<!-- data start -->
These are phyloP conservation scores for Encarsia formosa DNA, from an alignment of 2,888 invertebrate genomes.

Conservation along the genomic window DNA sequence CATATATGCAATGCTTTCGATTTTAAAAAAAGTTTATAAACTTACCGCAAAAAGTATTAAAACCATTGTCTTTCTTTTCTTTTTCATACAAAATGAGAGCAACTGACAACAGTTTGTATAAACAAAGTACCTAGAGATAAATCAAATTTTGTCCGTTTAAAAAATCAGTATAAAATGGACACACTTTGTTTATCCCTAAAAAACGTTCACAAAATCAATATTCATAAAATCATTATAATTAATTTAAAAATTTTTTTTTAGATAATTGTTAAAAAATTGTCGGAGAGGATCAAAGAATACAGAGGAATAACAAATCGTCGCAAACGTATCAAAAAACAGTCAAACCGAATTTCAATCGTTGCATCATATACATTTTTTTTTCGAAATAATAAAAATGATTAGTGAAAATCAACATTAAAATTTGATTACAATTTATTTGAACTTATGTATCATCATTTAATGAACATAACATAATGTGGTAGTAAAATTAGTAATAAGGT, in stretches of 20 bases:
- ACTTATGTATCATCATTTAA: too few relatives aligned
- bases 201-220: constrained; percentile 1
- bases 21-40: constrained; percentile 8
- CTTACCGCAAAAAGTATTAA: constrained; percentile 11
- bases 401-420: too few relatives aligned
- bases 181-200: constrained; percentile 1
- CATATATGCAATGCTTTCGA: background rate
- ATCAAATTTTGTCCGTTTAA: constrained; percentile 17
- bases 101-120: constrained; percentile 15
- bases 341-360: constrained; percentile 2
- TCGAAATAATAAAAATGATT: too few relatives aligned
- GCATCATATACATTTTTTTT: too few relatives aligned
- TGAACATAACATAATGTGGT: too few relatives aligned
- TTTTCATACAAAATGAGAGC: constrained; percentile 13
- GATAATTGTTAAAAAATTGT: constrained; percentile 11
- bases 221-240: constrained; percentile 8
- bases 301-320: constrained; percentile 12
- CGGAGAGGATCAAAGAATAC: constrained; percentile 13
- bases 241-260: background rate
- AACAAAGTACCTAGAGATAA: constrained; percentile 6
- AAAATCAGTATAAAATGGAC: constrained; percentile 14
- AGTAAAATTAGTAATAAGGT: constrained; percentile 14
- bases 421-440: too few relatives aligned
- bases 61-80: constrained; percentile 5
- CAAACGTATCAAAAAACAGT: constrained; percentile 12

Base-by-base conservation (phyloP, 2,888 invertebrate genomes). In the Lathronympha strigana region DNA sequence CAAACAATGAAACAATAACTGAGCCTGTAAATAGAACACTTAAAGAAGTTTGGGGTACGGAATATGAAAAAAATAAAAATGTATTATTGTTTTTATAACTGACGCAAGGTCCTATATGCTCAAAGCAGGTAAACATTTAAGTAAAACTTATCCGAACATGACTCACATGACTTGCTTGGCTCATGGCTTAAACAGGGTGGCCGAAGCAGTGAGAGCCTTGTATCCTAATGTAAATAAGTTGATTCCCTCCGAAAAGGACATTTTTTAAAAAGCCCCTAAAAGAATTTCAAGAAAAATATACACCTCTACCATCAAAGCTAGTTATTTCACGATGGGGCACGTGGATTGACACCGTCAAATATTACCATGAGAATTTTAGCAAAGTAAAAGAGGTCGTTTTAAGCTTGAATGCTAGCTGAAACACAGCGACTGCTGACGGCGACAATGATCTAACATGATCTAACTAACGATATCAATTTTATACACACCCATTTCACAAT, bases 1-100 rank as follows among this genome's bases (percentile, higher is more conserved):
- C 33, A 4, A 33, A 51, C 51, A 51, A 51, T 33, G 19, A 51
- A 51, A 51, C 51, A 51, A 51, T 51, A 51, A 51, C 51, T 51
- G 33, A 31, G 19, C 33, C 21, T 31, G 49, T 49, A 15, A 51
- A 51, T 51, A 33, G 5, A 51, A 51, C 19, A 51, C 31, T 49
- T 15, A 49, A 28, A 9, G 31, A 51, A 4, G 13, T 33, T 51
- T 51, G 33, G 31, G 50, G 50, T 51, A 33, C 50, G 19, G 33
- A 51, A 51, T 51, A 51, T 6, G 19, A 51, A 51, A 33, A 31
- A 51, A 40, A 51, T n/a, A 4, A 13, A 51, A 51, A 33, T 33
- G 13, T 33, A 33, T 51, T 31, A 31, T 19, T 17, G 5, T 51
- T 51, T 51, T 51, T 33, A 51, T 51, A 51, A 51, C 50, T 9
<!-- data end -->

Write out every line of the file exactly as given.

These are phyloP conservation scores for Encarsia formosa DNA, from an alignment of 2,888 invertebrate genomes.

Conservation along the genomic window DNA sequence CATATATGCAATGCTTTCGATTTTAAAAAAAGTTTATAAACTTACCGCAAAAAGTATTAAAACCATTGTCTTTCTTTTCTTTTTCATACAAAATGAGAGCAACTGACAACAGTTTGTATAAACAAAGTACCTAGAGATAAATCAAATTTTGTCCGTTTAAAAAATCAGTATAAAATGGACACACTTTGTTTATCCCTAAAAAACGTTCACAAAATCAATATTCATAAAATCATTATAATTAATTTAAAAATTTTTTTTTAGATAATTGTTAAAAAATTGTCGGAGAGGATCAAAGAATACAGAGGAATAACAAATCGTCGCAAACGTATCAAAAAACAGTCAAACCGAATTTCAATCGTTGCATCATATACATTTTTTTTTCGAAATAATAAAAATGATTAGTGAAAATCAACATTAAAATTTGATTACAATTTATTTGAACTTATGTATCATCATTTAATGAACATAACATAATGTGGTAGTAAAATTAGTAATAAGGT, in stretches of 20 bases:
- ACTTATGTATCATCATTTAA: too few relatives aligned
- bases 201-220: constrained; percentile 1
- bases 21-40: constrained; percentile 8
- CTTACCGCAAAAAGTATTAA: constrained; percentile 11
- bases 401-420: too few relatives aligned
- bases 181-200: constrained; percentile 1
- CATATATGCAATGCTTTCGA: background rate
- ATCAAATTTTGTCCGTTTAA: constrained; percentile 17
- bases 101-120: constrained; percentile 15
- bases 341-360: constrained; percentile 2
- TCGAAATAATAAAAATGATT: too few relatives aligned
- GCATCATATACATTTTTTTT: too few relatives aligned
- TGAACATAACATAATGTGGT: too few relatives aligned
- TTTTCATACAAAATGAGAGC: constrained; percentile 13
- GATAATTGTTAAAAAATTGT: constrained; percentile 11
- bases 221-240: constrained; percentile 8
- bases 301-320: constrained; percentile 12
- CGGAGAGGATCAAAGAATAC: constrained; percentile 13
- bases 241-260: background rate
- AACAAAGTACCTAGAGATAA: constrained; percentile 6
- AAAATCAGTATAAAATGGAC: constrained; percentile 14
- AGTAAAATTAGTAATAAGGT: constrained; percentile 14
- bases 421-440: too few relatives aligned
- bases 61-80: constrained; percentile 5
- CAAACGTATCAAAAAACAGT: constrained; percentile 12

Base-by-base conservation (phyloP, 2,888 invertebrate genomes). In the Lathronympha strigana region DNA sequence CAAACAATGAAACAATAACTGAGCCTGTAAATAGAACACTTAAAGAAGTTTGGGGTACGGAATATGAAAAAAATAAAAATGTATTATTGTTTTTATAACTGACGCAAGGTCCTATATGCTCAAAGCAGGTAAACATTTAAGTAAAACTTATCCGAACATGACTCACATGACTTGCTTGGCTCATGGCTTAAACAGGGTGGCCGAAGCAGTGAGAGCCTTGTATCCTAATGTAAATAAGTTGATTCCCTCCGAAAAGGACATTTTTTAAAAAGCCCCTAAAAGAATTTCAAGAAAAATATACACCTCTACCATCAAAGCTAGTTATTTCACGATGGGGCACGTGGATTGACACCGTCAAATATTACCATGAGAATTTTAGCAAAGTAAAAGAGGTCGTTTTAAGCTTGAATGCTAGCTGAAACACAGCGACTGCTGACGGCGACAATGATCTAACATGATCTAACTAACGATATCAATTTTATACACACCCATTTCACAAT, bases 1-100 rank as follows among this genome's bases (percentile, higher is more conserved):
- C 33, A 4, A 33, A 51, C 51, A 51, A 51, T 33, G 19, A 51
- A 51, A 51, C 51, A 51, A 51, T 51, A 51, A 51, C 51, T 51
- G 33, A 31, G 19, C 33, C 21, T 31, G 49, T 49, A 15, A 51
- A 51, T 51, A 33, G 5, A 51, A 51, C 19, A 51, C 31, T 49
- T 15, A 49, A 28, A 9, G 31, A 51, A 4, G 13, T 33, T 51
- T 51, G 33, G 31, G 50, G 50, T 51, A 33, C 50, G 19, G 33
- A 51, A 51, T 51, A 51, T 6, G 19, A 51, A 51, A 33, A 31
- A 51, A 40, A 51, T n/a, A 4, A 13, A 51, A 51, A 33, T 33
- G 13, T 33, A 33, T 51, T 31, A 31, T 19, T 17, G 5, T 51
- T 51, T 51, T 51, T 33, A 51, T 51, A 51, A 51, C 50, T 9